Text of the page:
“So thar,” spat Obba, rubbing his fist. “He’ll sleep plenty good now.” He rounded angrily on his younger brother. “Look what ye did, ye clumsy troll! Quick now, stuff him in yer sack. Afore the mother comes flyin’ back.”

Cursing, Ossyn jammed the unconscious boy into the sack. He slung it over his shoulder, then halted. “Wait, now. What about the stick? White Hands said there’d be some kind o’ stick, right here wid the child.”

Obba picked up a branch and hurled it at him. “Ye bloody fool! This whole blasted nest is made o’ sticks! Hundreds an hundreds o’ sticks. Jest grab one an’ shove it in the bag. Afore I shove it in yer ear.”

“But what if it’s not the right — “

A loud screech sliced through the night. Both men froze.

“She’s back!”

“Hush, ye fool. I still got two arrows.” Obba crouched down against the wall of the nest. He nocked an arrow, its point of black obsidian gleaming dully in the light of the flame vents. Slowly, he pulled the bowstring taut, waiting for the huge wings to come into range. Sweat dribbled down his brow, stinging his eyes. But still he waited.

“Shoot, will ye?”

He let fly. The arrow whizzed up into the smoky sky and disappeared. The eaglewoman veered, screeched louder than before, and plunged straight at them.

“Bloody dark! Can’t see to aim.”

“Quick, out o’ the nest! Maybe we can — “

A sudden gust of wind blew them backward, as a great shadow darkened the night and talons slashed like daggers above their heads. Ossyn screamed as one talon sliced his arm. He staggered backward, dropping the sack on the downy branches. Blood gushed from his torn limb.

The eaglewoman, eyes ablaze, swooped down upon him. Her wide wings flapped so that she hung just above this man who had dared to try to steal her child. Whimpering, Ossyn looked up into those golden orbs and saw no mercy there. With a wild screech that rattled the very timbers of the nest, she raised her talons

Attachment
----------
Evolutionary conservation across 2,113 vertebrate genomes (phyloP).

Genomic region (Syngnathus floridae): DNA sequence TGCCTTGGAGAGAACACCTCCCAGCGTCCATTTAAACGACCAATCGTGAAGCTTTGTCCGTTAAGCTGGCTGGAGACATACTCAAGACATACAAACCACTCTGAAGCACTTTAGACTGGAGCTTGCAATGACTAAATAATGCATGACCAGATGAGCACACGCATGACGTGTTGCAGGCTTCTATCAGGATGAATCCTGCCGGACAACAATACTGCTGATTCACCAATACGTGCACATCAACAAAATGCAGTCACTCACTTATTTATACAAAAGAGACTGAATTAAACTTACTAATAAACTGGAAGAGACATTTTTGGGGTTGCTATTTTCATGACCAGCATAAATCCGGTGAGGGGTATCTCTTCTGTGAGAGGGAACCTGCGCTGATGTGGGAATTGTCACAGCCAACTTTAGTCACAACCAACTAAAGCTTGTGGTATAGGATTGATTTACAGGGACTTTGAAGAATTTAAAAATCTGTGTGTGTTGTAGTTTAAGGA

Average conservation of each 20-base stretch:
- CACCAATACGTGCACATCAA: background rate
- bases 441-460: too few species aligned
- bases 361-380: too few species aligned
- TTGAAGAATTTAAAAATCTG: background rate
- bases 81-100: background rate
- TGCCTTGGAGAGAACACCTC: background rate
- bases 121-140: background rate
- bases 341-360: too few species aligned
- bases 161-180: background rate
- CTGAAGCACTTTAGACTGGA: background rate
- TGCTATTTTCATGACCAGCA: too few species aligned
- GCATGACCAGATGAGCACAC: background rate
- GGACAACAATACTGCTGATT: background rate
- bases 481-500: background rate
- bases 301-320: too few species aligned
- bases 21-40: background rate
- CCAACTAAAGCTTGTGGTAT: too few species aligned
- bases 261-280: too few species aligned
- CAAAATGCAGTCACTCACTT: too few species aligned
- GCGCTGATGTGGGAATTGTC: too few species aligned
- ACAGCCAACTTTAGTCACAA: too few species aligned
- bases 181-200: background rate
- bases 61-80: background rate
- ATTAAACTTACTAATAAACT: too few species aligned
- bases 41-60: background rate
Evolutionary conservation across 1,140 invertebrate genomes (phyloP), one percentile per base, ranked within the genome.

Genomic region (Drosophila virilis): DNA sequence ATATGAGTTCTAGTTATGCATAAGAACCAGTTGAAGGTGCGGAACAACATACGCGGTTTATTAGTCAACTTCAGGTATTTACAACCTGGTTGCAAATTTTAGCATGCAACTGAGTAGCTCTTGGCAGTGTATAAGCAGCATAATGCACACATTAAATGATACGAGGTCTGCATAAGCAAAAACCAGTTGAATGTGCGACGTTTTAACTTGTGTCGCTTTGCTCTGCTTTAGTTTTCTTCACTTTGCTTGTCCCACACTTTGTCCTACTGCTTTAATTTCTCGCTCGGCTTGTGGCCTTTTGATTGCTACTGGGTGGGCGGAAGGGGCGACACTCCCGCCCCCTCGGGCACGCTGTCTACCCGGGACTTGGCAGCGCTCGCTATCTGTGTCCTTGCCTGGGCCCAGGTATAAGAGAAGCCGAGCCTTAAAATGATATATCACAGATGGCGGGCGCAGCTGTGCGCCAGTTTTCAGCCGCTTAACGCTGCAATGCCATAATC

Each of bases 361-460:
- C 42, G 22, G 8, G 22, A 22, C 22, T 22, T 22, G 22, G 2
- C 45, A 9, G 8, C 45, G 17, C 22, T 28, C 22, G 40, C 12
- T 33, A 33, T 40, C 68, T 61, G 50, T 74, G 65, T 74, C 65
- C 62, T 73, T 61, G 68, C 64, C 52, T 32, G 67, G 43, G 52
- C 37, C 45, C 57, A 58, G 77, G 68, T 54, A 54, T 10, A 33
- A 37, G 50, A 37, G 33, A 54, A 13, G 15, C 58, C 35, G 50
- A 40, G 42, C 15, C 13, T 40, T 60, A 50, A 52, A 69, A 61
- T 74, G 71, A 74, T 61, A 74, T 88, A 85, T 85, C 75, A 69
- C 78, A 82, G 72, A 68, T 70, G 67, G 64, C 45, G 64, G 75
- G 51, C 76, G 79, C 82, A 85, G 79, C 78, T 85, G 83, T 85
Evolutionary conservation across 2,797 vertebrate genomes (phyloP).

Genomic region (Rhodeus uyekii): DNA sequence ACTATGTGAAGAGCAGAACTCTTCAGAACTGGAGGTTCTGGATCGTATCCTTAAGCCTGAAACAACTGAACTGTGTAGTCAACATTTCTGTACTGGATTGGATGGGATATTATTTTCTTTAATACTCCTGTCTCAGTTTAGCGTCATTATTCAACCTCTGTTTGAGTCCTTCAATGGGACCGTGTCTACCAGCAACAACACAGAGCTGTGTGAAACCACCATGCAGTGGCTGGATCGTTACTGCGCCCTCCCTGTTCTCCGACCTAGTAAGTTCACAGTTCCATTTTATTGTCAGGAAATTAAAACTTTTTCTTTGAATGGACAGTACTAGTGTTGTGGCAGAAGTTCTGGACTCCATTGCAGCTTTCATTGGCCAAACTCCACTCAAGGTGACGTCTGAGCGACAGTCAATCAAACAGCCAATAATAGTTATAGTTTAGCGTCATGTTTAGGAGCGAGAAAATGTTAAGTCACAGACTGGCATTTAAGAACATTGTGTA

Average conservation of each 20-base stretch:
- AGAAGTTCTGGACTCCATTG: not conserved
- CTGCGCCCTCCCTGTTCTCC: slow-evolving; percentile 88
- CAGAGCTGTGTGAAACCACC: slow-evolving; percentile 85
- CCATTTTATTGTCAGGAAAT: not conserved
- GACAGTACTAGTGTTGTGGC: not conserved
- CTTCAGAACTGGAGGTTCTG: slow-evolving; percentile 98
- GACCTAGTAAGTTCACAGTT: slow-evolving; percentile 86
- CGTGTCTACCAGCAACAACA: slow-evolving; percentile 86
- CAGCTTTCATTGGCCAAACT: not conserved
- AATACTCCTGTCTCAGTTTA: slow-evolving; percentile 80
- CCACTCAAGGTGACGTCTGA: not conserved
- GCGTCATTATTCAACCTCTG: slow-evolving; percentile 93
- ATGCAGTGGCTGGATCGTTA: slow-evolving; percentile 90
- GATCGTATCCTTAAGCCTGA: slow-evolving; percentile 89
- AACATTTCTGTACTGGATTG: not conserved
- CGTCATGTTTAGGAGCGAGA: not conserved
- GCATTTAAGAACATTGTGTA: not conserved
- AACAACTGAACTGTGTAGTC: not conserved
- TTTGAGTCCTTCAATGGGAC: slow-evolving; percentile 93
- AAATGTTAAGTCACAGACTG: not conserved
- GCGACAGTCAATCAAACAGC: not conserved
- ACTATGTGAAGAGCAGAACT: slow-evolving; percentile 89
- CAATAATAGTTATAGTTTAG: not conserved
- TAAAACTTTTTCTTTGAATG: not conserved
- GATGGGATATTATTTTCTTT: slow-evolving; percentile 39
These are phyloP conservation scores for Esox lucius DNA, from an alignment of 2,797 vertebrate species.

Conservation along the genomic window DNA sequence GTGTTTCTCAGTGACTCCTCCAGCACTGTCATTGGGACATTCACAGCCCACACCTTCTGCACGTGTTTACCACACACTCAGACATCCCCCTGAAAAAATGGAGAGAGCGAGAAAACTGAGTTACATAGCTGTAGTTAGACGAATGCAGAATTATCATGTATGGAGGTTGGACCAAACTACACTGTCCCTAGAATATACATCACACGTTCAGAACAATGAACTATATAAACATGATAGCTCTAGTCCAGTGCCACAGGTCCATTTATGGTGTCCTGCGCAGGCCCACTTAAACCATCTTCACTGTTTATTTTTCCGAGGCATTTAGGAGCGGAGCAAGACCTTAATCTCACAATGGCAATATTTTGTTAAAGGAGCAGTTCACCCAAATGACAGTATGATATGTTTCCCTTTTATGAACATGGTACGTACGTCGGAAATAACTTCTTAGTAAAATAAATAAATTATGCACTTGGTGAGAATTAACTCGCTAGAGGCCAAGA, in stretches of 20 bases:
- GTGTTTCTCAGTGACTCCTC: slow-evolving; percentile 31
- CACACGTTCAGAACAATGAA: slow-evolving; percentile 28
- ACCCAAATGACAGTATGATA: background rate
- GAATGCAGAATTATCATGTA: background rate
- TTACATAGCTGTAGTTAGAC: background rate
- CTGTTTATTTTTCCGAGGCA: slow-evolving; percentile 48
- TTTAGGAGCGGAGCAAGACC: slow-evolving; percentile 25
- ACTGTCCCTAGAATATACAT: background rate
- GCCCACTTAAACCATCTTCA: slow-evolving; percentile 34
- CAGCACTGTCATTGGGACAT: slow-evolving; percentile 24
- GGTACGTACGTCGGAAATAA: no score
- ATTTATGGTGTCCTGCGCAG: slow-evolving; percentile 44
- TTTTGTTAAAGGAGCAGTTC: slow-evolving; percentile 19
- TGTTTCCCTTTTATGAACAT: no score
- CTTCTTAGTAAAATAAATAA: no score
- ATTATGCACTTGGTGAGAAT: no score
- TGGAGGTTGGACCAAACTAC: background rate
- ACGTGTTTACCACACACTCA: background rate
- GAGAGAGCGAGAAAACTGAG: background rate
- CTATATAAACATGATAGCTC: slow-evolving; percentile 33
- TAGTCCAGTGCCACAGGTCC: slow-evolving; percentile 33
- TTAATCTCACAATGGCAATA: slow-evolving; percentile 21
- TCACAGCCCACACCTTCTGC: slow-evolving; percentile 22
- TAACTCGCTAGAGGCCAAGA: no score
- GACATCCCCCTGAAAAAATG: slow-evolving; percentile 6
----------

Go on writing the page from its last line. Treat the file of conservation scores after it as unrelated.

and —

Flipped suddenly onto her side, thrown over by the force of the black-tipped arrow that had just slammed into her ribs. Her lower wing dragged across the branches, sweeping up Ossyn’s cowering body. Together, they rolled across the nest, burst through the rim, and tumbled down onto the rocks below. Their shrieks echoed, pulsing in the air.

Then … silence. Only the hiss and sputter of flame vents rose from the cliffs.

On wobbly legs, Obba dropped his bow and stepped over to the edge. Looking down into the blackness below, he shook his head. “Ye clumsy fool …” He stayed there a long moment, resting his chin on a barkless branch. At last he turned toward the sack that held the limp body of the eagleboy. And slowly, he grinned.

“Well, well, me liddle brother. Guess I’ll jest have to spend yer share o’ the pay.”

He bent to pick up the sack, then stopped. Remembering Ossyn’s point about the stick, he grabbed a straight, sturdy branch from the floor of the nest and thrust it in with the eagleboy. Then he swung the sack over his shoulder, climbed over the side, and skidded down the wall of interwoven branches. Finally, his boots thudded against solid rock.

Obba stood on top of the cliffs, checking warily for flame vents. And, even more, those pesky fire plants! Then he spied what he wanted — a spiral-shaped tower of rocks on the ridge of cliffs — and off he strode.

Now fer the easy part, he told himself. No more crawling or climbing! All he needed to do was follow the ridgeline to that tower. Why, he could almost just ignore the putrid flame vents … and pretend he was out for an evening stroll. Like some village elder, maybe. An elder who would soon be very, very rich.

So why not emjoy himself a bit? He stopped, dropped the sack, and uncorked a small tin flask. Firebrew, the locals called it. With good reason! He took a sizable swig, feeling the burn go right down his gullet. And then another.

Aye, that’s better.

He burped and grinned again, this time a bit crookedly. Peering down at the sack on the rocks, he thought it might have stirred a little. One swift kick with his boot took care of that. The boy inside groaned, and the sack lay still as stone.

Again he took up the load. Strange, walking seemed a bit trickier now — as if some little tremors were making the rocks wiggle under his feet. No cause for worry, though. As long as he kept his distance from the steep edge of the cliffs, he’d be fine.